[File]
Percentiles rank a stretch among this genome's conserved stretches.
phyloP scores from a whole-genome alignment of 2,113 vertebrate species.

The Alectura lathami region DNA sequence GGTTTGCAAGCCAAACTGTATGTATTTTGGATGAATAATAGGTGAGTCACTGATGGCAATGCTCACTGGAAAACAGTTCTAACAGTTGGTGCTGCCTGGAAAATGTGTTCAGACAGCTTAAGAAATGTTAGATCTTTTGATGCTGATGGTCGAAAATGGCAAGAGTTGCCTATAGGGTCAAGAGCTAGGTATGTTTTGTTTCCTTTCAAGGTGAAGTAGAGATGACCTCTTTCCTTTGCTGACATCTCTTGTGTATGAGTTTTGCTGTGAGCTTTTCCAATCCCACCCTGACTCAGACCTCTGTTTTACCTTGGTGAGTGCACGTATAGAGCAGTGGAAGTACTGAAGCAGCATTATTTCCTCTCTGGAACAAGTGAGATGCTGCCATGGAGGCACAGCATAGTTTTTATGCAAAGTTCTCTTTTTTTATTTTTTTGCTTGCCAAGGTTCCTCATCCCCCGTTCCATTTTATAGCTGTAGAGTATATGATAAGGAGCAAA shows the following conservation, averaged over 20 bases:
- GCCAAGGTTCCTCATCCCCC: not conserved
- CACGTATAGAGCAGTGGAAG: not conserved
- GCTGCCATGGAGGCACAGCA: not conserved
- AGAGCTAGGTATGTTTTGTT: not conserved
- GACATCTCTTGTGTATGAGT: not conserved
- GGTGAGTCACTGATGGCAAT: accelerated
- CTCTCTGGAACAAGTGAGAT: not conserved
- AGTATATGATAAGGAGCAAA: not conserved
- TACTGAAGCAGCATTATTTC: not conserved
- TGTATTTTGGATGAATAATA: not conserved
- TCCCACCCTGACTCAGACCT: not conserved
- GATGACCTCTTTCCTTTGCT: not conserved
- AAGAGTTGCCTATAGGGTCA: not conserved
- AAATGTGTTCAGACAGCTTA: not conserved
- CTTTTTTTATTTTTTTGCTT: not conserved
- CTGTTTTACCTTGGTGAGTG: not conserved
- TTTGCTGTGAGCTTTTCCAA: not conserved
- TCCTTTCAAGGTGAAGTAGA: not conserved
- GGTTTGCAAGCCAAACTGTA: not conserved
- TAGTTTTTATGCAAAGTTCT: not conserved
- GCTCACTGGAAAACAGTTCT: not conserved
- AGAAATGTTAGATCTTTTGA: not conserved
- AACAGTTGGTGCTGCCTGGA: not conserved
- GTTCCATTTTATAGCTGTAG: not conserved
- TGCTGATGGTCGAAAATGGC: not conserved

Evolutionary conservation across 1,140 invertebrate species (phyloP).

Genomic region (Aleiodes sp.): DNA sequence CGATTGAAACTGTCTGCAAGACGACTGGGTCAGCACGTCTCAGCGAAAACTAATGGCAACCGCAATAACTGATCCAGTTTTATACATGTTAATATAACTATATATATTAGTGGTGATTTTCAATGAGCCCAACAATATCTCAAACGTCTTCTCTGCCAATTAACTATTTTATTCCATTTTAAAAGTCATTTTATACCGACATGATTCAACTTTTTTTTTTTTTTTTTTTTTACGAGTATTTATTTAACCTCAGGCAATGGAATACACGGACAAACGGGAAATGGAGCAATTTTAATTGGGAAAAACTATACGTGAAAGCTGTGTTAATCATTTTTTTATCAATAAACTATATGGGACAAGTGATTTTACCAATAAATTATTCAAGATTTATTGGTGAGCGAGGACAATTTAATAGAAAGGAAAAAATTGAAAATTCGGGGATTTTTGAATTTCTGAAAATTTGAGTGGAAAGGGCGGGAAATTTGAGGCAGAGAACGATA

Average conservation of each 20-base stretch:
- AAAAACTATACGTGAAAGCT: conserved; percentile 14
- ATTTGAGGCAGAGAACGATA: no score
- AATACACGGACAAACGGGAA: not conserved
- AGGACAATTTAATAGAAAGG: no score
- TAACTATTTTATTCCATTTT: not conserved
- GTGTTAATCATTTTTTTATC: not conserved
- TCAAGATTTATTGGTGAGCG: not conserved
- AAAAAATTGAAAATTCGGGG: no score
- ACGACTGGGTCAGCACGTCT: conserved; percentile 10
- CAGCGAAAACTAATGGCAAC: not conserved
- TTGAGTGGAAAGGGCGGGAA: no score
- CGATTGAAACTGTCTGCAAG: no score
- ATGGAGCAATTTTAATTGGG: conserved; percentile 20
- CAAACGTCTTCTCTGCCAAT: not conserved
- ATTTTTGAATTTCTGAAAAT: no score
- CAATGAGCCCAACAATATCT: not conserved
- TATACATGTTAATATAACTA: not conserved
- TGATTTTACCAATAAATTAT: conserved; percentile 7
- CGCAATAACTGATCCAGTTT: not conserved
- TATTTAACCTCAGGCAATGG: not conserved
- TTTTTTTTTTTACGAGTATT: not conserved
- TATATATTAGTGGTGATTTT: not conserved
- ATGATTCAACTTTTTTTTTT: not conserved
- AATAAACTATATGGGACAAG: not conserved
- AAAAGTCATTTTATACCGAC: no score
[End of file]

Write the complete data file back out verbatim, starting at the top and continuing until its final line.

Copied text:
Percentiles rank a stretch among this genome's conserved stretches.
phyloP scores from a whole-genome alignment of 2,113 vertebrate species.

The Alectura lathami region DNA sequence GGTTTGCAAGCCAAACTGTATGTATTTTGGATGAATAATAGGTGAGTCACTGATGGCAATGCTCACTGGAAAACAGTTCTAACAGTTGGTGCTGCCTGGAAAATGTGTTCAGACAGCTTAAGAAATGTTAGATCTTTTGATGCTGATGGTCGAAAATGGCAAGAGTTGCCTATAGGGTCAAGAGCTAGGTATGTTTTGTTTCCTTTCAAGGTGAAGTAGAGATGACCTCTTTCCTTTGCTGACATCTCTTGTGTATGAGTTTTGCTGTGAGCTTTTCCAATCCCACCCTGACTCAGACCTCTGTTTTACCTTGGTGAGTGCACGTATAGAGCAGTGGAAGTACTGAAGCAGCATTATTTCCTCTCTGGAACAAGTGAGATGCTGCCATGGAGGCACAGCATAGTTTTTATGCAAAGTTCTCTTTTTTTATTTTTTTGCTTGCCAAGGTTCCTCATCCCCCGTTCCATTTTATAGCTGTAGAGTATATGATAAGGAGCAAA shows the following conservation, averaged over 20 bases:
- GCCAAGGTTCCTCATCCCCC: not conserved
- CACGTATAGAGCAGTGGAAG: not conserved
- GCTGCCATGGAGGCACAGCA: not conserved
- AGAGCTAGGTATGTTTTGTT: not conserved
- GACATCTCTTGTGTATGAGT: not conserved
- GGTGAGTCACTGATGGCAAT: accelerated
- CTCTCTGGAACAAGTGAGAT: not conserved
- AGTATATGATAAGGAGCAAA: not conserved
- TACTGAAGCAGCATTATTTC: not conserved
- TGTATTTTGGATGAATAATA: not conserved
- TCCCACCCTGACTCAGACCT: not conserved
- GATGACCTCTTTCCTTTGCT: not conserved
- AAGAGTTGCCTATAGGGTCA: not conserved
- AAATGTGTTCAGACAGCTTA: not conserved
- CTTTTTTTATTTTTTTGCTT: not conserved
- CTGTTTTACCTTGGTGAGTG: not conserved
- TTTGCTGTGAGCTTTTCCAA: not conserved
- TCCTTTCAAGGTGAAGTAGA: not conserved
- GGTTTGCAAGCCAAACTGTA: not conserved
- TAGTTTTTATGCAAAGTTCT: not conserved
- GCTCACTGGAAAACAGTTCT: not conserved
- AGAAATGTTAGATCTTTTGA: not conserved
- AACAGTTGGTGCTGCCTGGA: not conserved
- GTTCCATTTTATAGCTGTAG: not conserved
- TGCTGATGGTCGAAAATGGC: not conserved

Evolutionary conservation across 1,140 invertebrate species (phyloP).

Genomic region (Aleiodes sp.): DNA sequence CGATTGAAACTGTCTGCAAGACGACTGGGTCAGCACGTCTCAGCGAAAACTAATGGCAACCGCAATAACTGATCCAGTTTTATACATGTTAATATAACTATATATATTAGTGGTGATTTTCAATGAGCCCAACAATATCTCAAACGTCTTCTCTGCCAATTAACTATTTTATTCCATTTTAAAAGTCATTTTATACCGACATGATTCAACTTTTTTTTTTTTTTTTTTTTTACGAGTATTTATTTAACCTCAGGCAATGGAATACACGGACAAACGGGAAATGGAGCAATTTTAATTGGGAAAAACTATACGTGAAAGCTGTGTTAATCATTTTTTTATCAATAAACTATATGGGACAAGTGATTTTACCAATAAATTATTCAAGATTTATTGGTGAGCGAGGACAATTTAATAGAAAGGAAAAAATTGAAAATTCGGGGATTTTTGAATTTCTGAAAATTTGAGTGGAAAGGGCGGGAAATTTGAGGCAGAGAACGATA

Average conservation of each 20-base stretch:
- AAAAACTATACGTGAAAGCT: conserved; percentile 14
- ATTTGAGGCAGAGAACGATA: no score
- AATACACGGACAAACGGGAA: not conserved
- AGGACAATTTAATAGAAAGG: no score
- TAACTATTTTATTCCATTTT: not conserved
- GTGTTAATCATTTTTTTATC: not conserved
- TCAAGATTTATTGGTGAGCG: not conserved
- AAAAAATTGAAAATTCGGGG: no score
- ACGACTGGGTCAGCACGTCT: conserved; percentile 10
- CAGCGAAAACTAATGGCAAC: not conserved
- TTGAGTGGAAAGGGCGGGAA: no score
- CGATTGAAACTGTCTGCAAG: no score
- ATGGAGCAATTTTAATTGGG: conserved; percentile 20
- CAAACGTCTTCTCTGCCAAT: not conserved
- ATTTTTGAATTTCTGAAAAT: no score
- CAATGAGCCCAACAATATCT: not conserved
- TATACATGTTAATATAACTA: not conserved
- TGATTTTACCAATAAATTAT: conserved; percentile 7
- CGCAATAACTGATCCAGTTT: not conserved
- TATTTAACCTCAGGCAATGG: not conserved
- TTTTTTTTTTTACGAGTATT: not conserved
- TATATATTAGTGGTGATTTT: not conserved
- ATGATTCAACTTTTTTTTTT: not conserved
- AATAAACTATATGGGACAAG: not conserved
- AAAAGTCATTTTATACCGAC: no score